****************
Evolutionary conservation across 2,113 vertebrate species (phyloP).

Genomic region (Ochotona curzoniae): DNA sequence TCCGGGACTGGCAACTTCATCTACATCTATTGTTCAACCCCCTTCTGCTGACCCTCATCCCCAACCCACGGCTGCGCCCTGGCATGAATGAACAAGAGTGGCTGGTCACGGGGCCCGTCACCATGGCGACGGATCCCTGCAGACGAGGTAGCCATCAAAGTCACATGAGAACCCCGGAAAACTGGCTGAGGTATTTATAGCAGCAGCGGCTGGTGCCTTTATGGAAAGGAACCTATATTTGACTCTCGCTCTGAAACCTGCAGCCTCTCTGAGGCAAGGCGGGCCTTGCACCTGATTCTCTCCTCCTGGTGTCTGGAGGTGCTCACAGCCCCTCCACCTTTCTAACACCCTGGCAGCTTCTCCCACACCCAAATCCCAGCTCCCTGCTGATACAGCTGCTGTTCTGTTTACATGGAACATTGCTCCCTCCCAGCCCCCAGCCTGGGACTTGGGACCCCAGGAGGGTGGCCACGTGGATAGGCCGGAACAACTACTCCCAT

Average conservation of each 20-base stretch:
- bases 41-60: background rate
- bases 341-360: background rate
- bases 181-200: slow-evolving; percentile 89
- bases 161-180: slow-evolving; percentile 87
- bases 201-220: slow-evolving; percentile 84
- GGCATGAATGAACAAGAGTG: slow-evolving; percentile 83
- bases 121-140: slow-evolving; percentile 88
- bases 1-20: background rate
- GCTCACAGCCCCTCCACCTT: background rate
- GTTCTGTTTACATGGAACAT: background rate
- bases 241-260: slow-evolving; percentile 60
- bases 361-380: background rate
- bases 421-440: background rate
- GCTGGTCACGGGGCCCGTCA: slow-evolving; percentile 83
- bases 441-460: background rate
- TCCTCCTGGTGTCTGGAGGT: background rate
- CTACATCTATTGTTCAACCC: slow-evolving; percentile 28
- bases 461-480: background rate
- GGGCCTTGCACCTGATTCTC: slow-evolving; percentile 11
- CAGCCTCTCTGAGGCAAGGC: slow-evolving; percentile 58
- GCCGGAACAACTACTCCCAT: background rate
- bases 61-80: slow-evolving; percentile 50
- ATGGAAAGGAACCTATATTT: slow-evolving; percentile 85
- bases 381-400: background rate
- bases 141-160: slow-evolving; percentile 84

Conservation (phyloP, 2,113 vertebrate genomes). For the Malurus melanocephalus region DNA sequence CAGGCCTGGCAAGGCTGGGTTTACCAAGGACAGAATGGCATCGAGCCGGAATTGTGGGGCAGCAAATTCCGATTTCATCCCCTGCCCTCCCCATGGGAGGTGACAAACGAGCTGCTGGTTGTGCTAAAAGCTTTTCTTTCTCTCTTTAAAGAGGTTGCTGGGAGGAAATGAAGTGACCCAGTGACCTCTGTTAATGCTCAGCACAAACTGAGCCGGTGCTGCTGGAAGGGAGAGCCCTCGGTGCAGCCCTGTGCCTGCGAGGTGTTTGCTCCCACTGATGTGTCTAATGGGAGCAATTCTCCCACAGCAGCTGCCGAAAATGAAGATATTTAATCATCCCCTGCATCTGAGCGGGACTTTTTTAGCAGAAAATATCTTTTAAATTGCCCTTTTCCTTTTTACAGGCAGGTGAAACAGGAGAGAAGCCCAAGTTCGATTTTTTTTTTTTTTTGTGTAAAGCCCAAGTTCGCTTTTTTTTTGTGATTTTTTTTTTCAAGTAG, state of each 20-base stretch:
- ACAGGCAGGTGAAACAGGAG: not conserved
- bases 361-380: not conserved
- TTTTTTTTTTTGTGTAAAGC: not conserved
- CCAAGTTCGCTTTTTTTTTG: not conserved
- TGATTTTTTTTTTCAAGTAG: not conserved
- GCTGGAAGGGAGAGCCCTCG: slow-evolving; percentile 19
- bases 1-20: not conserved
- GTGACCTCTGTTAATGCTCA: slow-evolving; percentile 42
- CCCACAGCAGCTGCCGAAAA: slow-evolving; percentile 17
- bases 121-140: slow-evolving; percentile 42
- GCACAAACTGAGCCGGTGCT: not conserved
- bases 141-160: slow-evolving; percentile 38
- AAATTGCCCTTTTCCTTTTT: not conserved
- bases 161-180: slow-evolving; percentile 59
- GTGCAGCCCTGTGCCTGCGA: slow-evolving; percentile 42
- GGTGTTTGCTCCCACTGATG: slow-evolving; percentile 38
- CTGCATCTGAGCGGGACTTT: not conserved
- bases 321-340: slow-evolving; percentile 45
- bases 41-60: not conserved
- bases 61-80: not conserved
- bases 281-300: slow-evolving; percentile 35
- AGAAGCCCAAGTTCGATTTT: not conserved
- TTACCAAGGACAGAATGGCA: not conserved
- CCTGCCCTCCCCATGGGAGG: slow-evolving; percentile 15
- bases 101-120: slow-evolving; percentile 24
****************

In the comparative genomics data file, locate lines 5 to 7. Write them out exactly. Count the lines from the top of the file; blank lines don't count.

- bases 341-360: background rate
- bases 181-200: slow-evolving; percentile 89
- bases 161-180: slow-evolving; percentile 87